• 2236 Words
    • 12 Pages

    1. Introduction to the paper includes a few general statements on the idea of nursing theory being applied to solve problems/issues in nursing practice, regardless of the specialty area of practice. For example, why would one pick a nursing theory to solve a practice problem? Would a grand, middle-range, or practice theory be best? Does the writer have any experience in using nursing theory this way? In addition, a brief one-paragraph summary of a specific nursing theory and information on the sections of the paper are provided. The selected nursing theory can be a grand theory, a middle-range theory, or a practice theory.…

    • 2236 Words
    • 12 Pages
    Good Essays
  • Powerful Essays

    From the initial days of Florence Nightingale to today’s integrated era, nursing theory has set the pace as nursing practice has developed into a recognized scientific discipline. In order for a profession or discipline to transform from a vocation there is a need for the discipline to establish and to validate itself (Bond, 2011). Nursing has utilized nursing theory, research and practice to do this. Nursing theory is part of the three-prong effort to develop the body of knowledge that is nursing. Nursing theory drives research in that it helps to focus research on concepts that are significant to the delivery of nursing care. Without nursing theory, research efforts are squandered, as there is no structure to apply the learned knowledge to. The use of nursing theory as a framework or a blueprint helps to identify the need for research and guide the process to validate or reject the anticipated outcomes proposed by…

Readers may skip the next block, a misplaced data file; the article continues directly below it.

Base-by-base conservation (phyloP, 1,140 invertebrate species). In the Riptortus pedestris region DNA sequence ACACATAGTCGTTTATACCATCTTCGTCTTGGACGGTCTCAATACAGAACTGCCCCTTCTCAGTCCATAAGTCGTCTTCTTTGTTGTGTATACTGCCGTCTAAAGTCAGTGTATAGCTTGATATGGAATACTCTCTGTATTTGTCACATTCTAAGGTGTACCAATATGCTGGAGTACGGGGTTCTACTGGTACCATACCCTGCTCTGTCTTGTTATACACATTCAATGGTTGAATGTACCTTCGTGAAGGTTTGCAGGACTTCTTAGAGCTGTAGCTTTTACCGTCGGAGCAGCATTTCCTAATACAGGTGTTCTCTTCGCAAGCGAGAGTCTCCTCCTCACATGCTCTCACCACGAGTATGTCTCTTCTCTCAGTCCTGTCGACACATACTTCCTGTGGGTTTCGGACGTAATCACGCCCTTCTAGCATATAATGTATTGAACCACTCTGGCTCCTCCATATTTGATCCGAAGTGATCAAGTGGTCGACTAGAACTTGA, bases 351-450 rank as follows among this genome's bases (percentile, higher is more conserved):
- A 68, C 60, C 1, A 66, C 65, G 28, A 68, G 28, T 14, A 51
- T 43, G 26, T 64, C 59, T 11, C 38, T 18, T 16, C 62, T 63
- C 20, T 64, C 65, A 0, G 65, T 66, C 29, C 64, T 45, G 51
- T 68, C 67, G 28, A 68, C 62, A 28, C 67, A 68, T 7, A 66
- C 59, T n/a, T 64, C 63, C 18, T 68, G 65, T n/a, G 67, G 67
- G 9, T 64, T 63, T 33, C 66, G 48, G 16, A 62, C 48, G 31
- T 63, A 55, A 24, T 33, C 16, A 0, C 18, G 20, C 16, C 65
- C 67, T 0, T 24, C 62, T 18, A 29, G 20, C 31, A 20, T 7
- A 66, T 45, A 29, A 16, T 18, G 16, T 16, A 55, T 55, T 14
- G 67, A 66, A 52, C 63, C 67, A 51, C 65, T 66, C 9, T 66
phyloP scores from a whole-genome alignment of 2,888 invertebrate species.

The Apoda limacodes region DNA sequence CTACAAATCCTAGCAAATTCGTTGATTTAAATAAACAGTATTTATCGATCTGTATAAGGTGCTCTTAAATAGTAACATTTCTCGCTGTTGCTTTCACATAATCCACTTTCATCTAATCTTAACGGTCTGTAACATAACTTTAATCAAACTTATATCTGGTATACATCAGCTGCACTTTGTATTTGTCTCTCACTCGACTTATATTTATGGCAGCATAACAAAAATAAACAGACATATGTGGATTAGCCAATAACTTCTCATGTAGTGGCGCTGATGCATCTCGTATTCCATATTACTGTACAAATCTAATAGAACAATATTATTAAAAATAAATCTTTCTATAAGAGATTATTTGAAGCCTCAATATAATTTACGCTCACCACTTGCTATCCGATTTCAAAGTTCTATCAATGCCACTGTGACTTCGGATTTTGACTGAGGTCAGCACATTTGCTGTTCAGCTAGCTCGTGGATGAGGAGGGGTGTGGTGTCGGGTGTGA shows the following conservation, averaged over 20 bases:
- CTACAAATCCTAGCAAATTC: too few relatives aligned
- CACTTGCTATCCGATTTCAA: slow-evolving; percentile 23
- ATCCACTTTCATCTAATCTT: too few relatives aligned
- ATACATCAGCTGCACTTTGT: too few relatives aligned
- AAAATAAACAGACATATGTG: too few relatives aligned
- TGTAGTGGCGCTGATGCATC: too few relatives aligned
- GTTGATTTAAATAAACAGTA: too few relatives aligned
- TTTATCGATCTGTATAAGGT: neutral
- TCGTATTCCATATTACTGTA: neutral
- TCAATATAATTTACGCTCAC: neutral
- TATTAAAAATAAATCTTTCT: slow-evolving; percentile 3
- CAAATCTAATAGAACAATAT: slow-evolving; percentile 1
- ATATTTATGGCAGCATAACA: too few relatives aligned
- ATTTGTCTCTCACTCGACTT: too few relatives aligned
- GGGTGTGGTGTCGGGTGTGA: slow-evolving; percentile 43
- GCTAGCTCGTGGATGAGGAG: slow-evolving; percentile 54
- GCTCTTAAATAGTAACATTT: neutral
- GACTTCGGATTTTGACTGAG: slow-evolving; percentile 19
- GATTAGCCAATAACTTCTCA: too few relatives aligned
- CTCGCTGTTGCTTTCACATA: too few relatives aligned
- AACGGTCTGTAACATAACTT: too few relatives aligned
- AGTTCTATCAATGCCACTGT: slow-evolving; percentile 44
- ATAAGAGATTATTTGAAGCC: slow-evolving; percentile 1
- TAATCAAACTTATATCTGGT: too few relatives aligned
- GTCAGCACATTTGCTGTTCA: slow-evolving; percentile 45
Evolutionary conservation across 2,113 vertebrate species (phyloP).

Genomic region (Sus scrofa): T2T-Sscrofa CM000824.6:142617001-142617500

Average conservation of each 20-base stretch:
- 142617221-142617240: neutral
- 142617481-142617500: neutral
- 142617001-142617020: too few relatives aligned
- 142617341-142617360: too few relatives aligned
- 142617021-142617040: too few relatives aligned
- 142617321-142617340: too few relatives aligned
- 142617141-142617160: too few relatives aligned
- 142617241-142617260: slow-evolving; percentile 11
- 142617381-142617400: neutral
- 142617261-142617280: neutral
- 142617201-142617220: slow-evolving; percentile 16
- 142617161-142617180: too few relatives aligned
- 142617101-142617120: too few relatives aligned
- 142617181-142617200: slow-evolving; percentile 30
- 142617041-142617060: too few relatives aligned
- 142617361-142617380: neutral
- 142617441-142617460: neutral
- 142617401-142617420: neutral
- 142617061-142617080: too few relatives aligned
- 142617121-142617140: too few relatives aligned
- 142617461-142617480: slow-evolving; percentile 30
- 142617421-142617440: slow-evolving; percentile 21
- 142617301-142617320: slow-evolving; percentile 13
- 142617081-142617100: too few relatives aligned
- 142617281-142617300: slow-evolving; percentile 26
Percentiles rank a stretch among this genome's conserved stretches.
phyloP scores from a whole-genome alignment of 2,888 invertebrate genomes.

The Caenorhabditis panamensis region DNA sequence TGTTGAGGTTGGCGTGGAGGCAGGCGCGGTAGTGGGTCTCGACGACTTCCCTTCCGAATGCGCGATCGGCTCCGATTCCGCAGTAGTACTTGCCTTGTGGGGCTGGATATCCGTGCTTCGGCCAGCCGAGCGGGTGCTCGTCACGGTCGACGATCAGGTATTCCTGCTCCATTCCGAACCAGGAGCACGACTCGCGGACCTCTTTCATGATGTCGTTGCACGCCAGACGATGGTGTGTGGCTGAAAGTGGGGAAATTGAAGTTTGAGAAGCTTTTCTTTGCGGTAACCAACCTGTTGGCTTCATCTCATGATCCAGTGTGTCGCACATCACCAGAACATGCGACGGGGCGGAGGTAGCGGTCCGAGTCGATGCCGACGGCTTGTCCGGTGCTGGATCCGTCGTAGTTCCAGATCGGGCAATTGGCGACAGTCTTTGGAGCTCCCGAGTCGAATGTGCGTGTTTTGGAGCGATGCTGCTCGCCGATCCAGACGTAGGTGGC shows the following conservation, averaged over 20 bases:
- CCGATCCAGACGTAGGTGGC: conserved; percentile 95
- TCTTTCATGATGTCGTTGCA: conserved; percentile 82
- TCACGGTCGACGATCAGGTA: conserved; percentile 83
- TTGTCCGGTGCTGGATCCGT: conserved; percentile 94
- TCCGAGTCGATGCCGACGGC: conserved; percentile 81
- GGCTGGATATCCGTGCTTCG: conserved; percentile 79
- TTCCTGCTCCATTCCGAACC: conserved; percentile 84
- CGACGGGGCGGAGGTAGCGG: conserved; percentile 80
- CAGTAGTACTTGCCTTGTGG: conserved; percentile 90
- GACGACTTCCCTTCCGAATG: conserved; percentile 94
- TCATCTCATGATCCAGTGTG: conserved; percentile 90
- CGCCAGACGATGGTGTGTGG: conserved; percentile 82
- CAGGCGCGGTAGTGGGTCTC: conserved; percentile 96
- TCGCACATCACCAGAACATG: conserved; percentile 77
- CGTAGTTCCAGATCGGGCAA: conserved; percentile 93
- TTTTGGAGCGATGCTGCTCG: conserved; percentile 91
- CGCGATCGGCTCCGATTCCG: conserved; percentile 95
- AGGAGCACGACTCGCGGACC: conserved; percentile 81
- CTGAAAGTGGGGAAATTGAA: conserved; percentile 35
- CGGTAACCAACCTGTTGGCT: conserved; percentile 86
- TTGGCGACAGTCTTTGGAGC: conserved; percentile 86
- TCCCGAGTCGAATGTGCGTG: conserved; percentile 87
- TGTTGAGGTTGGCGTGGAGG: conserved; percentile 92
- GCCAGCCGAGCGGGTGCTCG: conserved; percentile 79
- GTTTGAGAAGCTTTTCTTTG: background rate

• 1903 Words
    • 8 Pages
    Powerful Essays
  • Good Essays

    Nursing Theory

    • 799 Words
    • 4 Pages

    Theory development surfaced in nursing because of its leader’s desire for nursing to be considered a profession, and then to help nurses increase their knowledge of practice, what it is and what it can be. Theories can help to identify a clearer picture of practice than using facts alone (Walker & Avant, 2005). The following paper will discuss three of these theories and their authors as they relate to currency and ability of use in practice settings.…

    • 799 Words
    • 4 Pages
    Good Essays
  • Good Essays

    Patterns of Knowing

    • 359 Words
    • 2 Pages